He watched a shadow dart around the corner and Squeaky opened his mouth to shout after it. His voice echoed down the endless hallway, “Red and blue and red and blue.” His heart sunk and he charged after the shadow. Right, right, left, left, left, he couldn’t keep track and he couldn’t catch up. He stomped his massive feet and banged his fists against the walls. He heard thunder roar through the air. His fingers sparked with electricity.
A little girl with dark wiry hair poked her large eyes around the corner. She must have been at least five feet shorter than he was, his head suddenly pressing against the ceiling. She pitter-patted toward him and looked up at him in indignation.
“If you’re here to wake him,” she said, “don’t bother. Hashtag’s not here. They sent him on a mission. The last time he went on a mission, someone like you showed up too, dressed up like,” she gestured toward Squeaky’s now gigantic body, “dressed up like his devil.”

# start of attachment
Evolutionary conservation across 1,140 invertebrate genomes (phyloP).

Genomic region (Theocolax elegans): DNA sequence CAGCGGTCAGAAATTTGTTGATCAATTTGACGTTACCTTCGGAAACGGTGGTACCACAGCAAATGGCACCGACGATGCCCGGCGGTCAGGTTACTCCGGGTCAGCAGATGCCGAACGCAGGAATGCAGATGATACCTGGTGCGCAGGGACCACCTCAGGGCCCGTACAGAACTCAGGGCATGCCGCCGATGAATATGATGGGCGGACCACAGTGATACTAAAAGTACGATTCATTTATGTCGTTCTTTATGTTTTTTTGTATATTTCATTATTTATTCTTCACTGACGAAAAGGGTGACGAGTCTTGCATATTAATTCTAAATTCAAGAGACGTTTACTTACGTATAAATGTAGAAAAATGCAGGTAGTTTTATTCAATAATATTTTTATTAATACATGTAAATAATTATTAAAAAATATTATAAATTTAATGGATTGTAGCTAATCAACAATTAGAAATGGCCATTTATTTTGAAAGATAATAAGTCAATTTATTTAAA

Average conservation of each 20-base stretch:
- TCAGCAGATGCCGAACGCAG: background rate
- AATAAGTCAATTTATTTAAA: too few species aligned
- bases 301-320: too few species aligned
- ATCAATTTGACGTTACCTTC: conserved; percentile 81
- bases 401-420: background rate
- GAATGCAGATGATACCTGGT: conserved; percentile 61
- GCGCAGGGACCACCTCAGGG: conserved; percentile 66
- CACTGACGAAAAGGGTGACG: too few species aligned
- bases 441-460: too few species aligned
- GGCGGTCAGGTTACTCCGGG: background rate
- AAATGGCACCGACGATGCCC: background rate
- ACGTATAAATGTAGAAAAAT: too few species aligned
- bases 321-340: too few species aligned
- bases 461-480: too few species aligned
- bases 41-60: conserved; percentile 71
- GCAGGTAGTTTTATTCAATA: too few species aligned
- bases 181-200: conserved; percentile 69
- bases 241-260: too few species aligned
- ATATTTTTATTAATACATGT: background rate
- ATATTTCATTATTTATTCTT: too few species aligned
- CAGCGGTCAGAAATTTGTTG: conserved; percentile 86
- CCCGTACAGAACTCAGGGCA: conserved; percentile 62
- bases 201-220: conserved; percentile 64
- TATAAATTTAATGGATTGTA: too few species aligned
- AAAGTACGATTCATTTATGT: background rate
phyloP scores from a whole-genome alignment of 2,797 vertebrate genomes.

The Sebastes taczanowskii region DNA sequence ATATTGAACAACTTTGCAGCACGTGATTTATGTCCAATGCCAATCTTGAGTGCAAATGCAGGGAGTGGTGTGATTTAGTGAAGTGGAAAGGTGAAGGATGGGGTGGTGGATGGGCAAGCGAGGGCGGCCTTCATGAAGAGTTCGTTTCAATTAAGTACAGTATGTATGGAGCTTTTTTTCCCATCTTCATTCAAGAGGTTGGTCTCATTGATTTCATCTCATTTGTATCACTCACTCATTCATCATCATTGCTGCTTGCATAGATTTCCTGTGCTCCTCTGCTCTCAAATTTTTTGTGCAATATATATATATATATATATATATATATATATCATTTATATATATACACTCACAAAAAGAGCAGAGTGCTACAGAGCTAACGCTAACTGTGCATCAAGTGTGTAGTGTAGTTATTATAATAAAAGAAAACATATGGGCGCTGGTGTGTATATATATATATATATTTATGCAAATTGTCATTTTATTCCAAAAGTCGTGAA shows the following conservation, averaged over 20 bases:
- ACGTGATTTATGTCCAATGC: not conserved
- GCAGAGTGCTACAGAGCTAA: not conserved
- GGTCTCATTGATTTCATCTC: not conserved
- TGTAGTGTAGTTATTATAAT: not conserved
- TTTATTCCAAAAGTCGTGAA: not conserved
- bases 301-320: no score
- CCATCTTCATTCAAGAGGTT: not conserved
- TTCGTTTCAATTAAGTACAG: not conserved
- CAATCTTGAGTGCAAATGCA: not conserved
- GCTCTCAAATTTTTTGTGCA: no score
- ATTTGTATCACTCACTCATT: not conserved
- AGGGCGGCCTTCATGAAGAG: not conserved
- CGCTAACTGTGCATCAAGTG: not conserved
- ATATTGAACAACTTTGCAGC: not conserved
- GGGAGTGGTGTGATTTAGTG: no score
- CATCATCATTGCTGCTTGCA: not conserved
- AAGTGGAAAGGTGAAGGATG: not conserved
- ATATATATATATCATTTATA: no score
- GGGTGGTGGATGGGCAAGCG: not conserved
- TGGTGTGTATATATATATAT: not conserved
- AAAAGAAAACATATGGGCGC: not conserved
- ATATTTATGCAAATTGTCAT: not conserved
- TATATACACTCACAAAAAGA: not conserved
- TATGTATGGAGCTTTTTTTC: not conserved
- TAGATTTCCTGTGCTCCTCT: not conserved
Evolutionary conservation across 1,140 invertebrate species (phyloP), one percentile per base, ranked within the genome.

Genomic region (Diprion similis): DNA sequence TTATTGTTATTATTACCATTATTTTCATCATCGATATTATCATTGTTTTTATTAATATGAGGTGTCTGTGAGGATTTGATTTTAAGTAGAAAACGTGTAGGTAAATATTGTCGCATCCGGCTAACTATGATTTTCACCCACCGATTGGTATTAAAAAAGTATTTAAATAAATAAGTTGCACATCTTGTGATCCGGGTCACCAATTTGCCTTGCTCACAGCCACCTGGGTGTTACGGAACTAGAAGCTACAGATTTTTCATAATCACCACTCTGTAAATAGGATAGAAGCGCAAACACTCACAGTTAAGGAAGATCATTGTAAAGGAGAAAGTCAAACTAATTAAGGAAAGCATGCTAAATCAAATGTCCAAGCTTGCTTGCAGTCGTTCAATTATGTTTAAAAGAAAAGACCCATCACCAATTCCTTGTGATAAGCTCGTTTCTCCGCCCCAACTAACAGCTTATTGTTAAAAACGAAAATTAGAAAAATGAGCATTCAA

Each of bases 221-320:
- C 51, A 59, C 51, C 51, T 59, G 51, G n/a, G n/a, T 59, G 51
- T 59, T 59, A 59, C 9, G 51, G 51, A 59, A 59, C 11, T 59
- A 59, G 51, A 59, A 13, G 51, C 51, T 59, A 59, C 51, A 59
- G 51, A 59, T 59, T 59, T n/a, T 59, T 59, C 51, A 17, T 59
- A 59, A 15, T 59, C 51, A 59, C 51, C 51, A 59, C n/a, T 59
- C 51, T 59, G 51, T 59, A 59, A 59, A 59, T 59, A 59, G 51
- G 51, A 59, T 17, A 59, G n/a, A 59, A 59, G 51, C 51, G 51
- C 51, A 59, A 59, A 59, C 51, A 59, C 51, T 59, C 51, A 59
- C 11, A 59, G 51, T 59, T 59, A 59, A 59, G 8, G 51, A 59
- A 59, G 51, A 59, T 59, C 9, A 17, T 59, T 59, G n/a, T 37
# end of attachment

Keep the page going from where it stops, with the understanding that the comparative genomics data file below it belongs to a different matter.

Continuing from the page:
Squeaky recoiled and looked down at himself, a swirl of dust and dirt rising to meet his gaze.
“It’s drawing you toward it,” she said and then bowed her head down, “I’m sorry, I’m so, so sorry.” Squeaky began to back away as she lifted her head and smiled, “It’s going to hurt a lot.”
Squeaky let out a shriek and jerked awake. The shadow in the corner was no longer still. His nightmare incarnate, red and blue orbs hovered in the corner. Hashtag stepped out of the darkness gingerly and the beast behind him lurched forward in perfect synchronicity. Hashtag stood upright and stared straight into Squeaky’s eyes. Squeaky scrambled backward and knocked his glasses off of his nightstand. He fumbled on the floor and swooped them up to his face.
“Hashtag?” he whispered harshly, “What the hell?”
“Hi Squeaky,” Hashtag replied. His voice was deeper, more serious, not wavering with his typical despondency. He smiled a crooked smile.
Squeaky blinked several times before mustering a response, “Where have you been? What are you doing here? I was just dreaming--”
“Yes, I know,” Hashtag cut him off. “And I suppose you already know that I’m here to see you.”
by Dan Diehn (@diedan)